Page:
As a result of the coronavirus pandemic, hospitalizations skyrocketed in 2020, but routine visits to the doctor's office and demand for new prescription medications fell sharply during the worldwide lockdown.
To make up for lost revenue, the pharmaceutical industry plans to ring in the New Year by raising prices on more than 300 drugs in the United States on January 1, according to an analysis by healthcare consulting firm 3 Axis Advisors, whose findings were summarized in an exclusive report published Thursday in Reuters.
As Reuters pointed out, "The increases come as pharmaceutical companies like Pfizer are playing hero by developing vaccines for Covid-19 in record time."
While scientific advances made by pharmaceutical companies have contributed to defeating the pandemic, critics argue that it would be naive to assume the industry is simply motivated to improve people's well-being.
"Big Pharma's greed is a danger to public health," Reps. Pramila Jayapal (D-Wash.) and Mark Pocan (D-Wis.) said earlier this year, when Gilead announced that it would charge U.S. hospitals $3,120 per privately insured patient for a treatment course of remdesivir, a Covid-19 drug whose development was financed in large part by taxpayers.
Pfizer spokesperson Amy Rose pointed to the coronavirus vaccine the company developed with Germany's BioNTech in an attempt to justify next year's drug price hikes. "This modest increase," Rose said in a statement, "is necessary to support investments that allow us to continue to discover new medicines and deliver those breakthroughs to the patients who need them."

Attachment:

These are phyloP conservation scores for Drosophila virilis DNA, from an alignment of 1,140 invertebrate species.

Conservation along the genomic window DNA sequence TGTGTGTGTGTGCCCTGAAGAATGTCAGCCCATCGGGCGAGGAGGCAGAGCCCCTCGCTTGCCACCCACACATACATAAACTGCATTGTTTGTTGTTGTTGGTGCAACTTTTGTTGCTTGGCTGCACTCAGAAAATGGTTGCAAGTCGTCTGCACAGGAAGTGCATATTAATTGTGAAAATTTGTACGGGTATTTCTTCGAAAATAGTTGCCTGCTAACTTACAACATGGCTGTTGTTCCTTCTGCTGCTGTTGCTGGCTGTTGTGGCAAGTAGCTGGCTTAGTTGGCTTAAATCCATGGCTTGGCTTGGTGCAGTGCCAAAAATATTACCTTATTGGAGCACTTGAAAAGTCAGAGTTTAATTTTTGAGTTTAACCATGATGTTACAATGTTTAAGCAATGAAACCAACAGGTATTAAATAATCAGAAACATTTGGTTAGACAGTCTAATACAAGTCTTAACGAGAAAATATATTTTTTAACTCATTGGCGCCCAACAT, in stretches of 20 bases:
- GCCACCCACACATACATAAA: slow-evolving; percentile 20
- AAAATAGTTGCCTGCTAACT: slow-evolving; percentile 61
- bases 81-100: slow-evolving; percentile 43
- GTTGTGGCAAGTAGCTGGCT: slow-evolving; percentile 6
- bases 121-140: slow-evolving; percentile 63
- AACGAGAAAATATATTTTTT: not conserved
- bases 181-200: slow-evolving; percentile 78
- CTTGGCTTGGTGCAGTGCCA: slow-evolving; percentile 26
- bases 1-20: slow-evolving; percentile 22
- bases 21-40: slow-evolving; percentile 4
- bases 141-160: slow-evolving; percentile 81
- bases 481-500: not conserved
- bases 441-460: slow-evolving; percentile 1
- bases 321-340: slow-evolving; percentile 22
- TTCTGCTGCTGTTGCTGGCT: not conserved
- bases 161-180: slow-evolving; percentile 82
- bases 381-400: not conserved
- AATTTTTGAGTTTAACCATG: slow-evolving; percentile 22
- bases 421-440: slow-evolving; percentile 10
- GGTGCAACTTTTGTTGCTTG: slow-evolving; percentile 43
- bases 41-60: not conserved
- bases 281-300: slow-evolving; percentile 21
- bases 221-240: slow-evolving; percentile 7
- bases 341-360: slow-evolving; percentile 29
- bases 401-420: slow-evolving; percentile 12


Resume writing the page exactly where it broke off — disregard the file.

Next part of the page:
Nevertheless, as David Mitchell, a cancer patient and founder of Patients for Affordable Drugs Now, said last month, "Drugs don't work if people can't afford them."
To "get innovation we need at prices we can afford," Mitchell added, "restore balance... [and] end unlimited drug corporation pricing power."
Drug manufacturers, including Pfizer, Sanofi USA, and GlaxoSmithKline, "are also fighting new drug price cutting rules from the Trump administration, which would reduce the industry's profitability," Reuters reported.
President Donald Trump pledged in 2016 to reduce prescription drug prices in the U.S., which are among the highest in the world, but it wasn't until late 2020 that he issued a handful of executive orders meant to slash prices. According to Reuters, "Their impact could be limited by legal challenges and other problems."
The news outlet continued:
A federal judge earlier this month blocked a last-minute Trump administration rule aimed at lowering drug prices that was set to be implemented at the beginning of the year. It was challenged by drug industry groups including PhRMA, the nation's leading pharmaceutical trade group.
President-elect [Joe] Biden has also vowed to reduce drug costs and to allow Medicare, a U.S. government health insurance program, to negotiate drug prices. He has support from congressional Democrats to pass such legislation, which the Congressional Budget Office has said could cost the industry more than $300 billion by 2029.
As Common Dreams reported last month, researchers have linked the failure to address the unaffordable costs of prescription medications to a rise in "cost-related nonadherence" to drug therapy, which increases preventable suffering, premature deaths, and healthcare spending.